A/C in cold weather?

Discussion in 'General Motoring' started by Gordon Zola, Nov 15, 2005.

  1. Gordon Zola

    Gordon Zola Guest

    I've heard that car A/C doesn't work below a certain temperature
    because if it's freezing out, the coils might freeze up. Yet the guy
    at the dealer says, run the A/C to clear interior fog on the windows,
    and doesn't make any exception for freezing weather. Could someone
    explain what actually happens?

    If the A/C doesn't kick in when it is freezing out, how come the A/C
    light still lights up?
    Gordon Zola, Nov 15, 2005
  2. Gordon Zola

    Bucky Guest

    Don't know much about A/C's, but I'm pretty sure that the operating
    temperature is not at 0 deg C. The coils aren't filled with water,
    they're some type of liquid similar to freon. According to a website I
    found, the freezing point of freon-12 is -158C. Maybe some other
    fluids/lubricants would cause the A/C to seize before the coils would.

    Bucky, Nov 15, 2005
  3. Gordon Zola

    Brian Smith Guest

    A/C works just fine in cold weather.
    The light comes on because the A/C is turned on.
    Brian Smith, Nov 15, 2005
  4. That and the fact the reason they say to run the A/C to clear the windows is
    that it acts like a dehumidifier and helps remove moisture from the air.
    Ross Cranford, Nov 15, 2005
  5. Gordon Zola

    Woody Guest

    You are listening to people living in the past. While it use to be true that
    the A/C wouldn't come on at low temperatures it is not true today.
    Woody, Nov 15, 2005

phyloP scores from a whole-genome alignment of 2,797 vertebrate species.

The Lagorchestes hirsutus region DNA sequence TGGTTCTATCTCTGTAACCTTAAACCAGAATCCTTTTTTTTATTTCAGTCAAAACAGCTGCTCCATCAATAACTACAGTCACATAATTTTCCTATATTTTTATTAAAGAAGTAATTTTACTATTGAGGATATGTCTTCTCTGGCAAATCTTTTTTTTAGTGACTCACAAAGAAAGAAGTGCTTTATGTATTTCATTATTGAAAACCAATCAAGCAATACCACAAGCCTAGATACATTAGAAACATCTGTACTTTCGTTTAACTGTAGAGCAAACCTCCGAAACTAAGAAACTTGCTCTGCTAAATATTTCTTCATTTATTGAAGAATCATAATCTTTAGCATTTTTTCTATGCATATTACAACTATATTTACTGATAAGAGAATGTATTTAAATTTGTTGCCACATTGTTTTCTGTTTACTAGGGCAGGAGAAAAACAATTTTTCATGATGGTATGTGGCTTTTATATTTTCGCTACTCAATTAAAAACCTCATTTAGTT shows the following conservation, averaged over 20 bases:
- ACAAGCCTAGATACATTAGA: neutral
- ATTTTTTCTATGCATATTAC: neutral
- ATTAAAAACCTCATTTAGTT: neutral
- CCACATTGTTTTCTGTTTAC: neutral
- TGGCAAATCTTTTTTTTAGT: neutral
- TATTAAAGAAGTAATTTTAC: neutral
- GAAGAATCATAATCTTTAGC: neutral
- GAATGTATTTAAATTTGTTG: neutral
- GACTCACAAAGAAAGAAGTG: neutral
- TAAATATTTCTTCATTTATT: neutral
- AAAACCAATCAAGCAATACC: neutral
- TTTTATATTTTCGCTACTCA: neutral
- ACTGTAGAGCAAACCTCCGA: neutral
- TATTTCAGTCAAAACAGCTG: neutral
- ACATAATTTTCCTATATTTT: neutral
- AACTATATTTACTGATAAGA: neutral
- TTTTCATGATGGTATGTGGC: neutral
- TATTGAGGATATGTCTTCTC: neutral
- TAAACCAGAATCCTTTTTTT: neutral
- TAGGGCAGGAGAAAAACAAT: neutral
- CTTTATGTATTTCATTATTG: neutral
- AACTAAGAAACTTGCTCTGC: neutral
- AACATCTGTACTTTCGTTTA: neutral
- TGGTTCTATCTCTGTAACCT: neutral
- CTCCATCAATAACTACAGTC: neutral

6. -----------------------

    The best dehumidifier in winter is to turn OFF the recirculate, and pump
    bone-dry air into your car, displacing the moisture from your wet floor
    mats. Works best in areas where winter is DRY.

    Your Owner's Manual says you should use the AC occasionally in the
    winter to keep it lubed. It will only cut in above a certain under-hood

    'Curly Q. Links', Nov 15, 2005
  7. Gordon Zola

    Gordon Zola Guest

    Yeah. So in the summer time, the evaporator runs at around 32F/0C, the
    water vapor in the air condenses on the evaporator coils, forms
    liquid, and drips out of the car.

    But in the winter when it is say 0F/-18C, the water vapor turns to
    frost on the evaporator coils. It can't drip out because it is solid
    ice. The evaporator ices up. At least this will be true when the car
    is first started if the A/C is on.

    Ten or 15 minutes later when the interior warms up, the situation may
    be different, but by then you won't need the A/C to dry the air,
    because the dry air from the outside plus the heat is doing that.

    Just trying to understand what is happening....
    Gordon Zola, Nov 15, 2005
  8. Gordon Zola

    Randy Guest

    The AC will turn on at any temperature but won't cool if the ambient
    temp is below around 5 C. At such low temperatures, the evaporator
    would cool below 0 C and the water condensing on it would form ice.

    Under cold conditions, the AC is useless for dehumidifying the air and
    preventing fog on the windows.

    While the main purpose of AC is to cool the vehicle in the summer, it
    can be used in the winter to help warm it up. That's because the AC
    puts a load on the engine, which then warms up faster, and that gives
    quicker heat out of the heater. Of course this uses up more gas, so
    turn off the AC when the interior is warm enough.

    Randy, Nov 17, 2005
  9. Gordon Zola

    Brian Smith Guest

    It's not used to cool the air in the passenger compartment it is used to
    remove the moisture in the air. It does that just fine in my vehicle here in
    Nova Scotia through Winter.
    Apparently not true with my experiences.
    Driving the vehicle puts more load on the engine that the A/C ever would or
    Brian Smith, Nov 17, 2005
  10. Gordon Zola

    Randy Guest

    Such is the power of faith.
    Yes, very true.

    Randy, Nov 17, 2005
  11. Gordon Zola

    Brian Smith Guest

    What in the world are you trying to say? That actual experiences don't mean
    anything to you?
    Brian Smith, Nov 17, 2005
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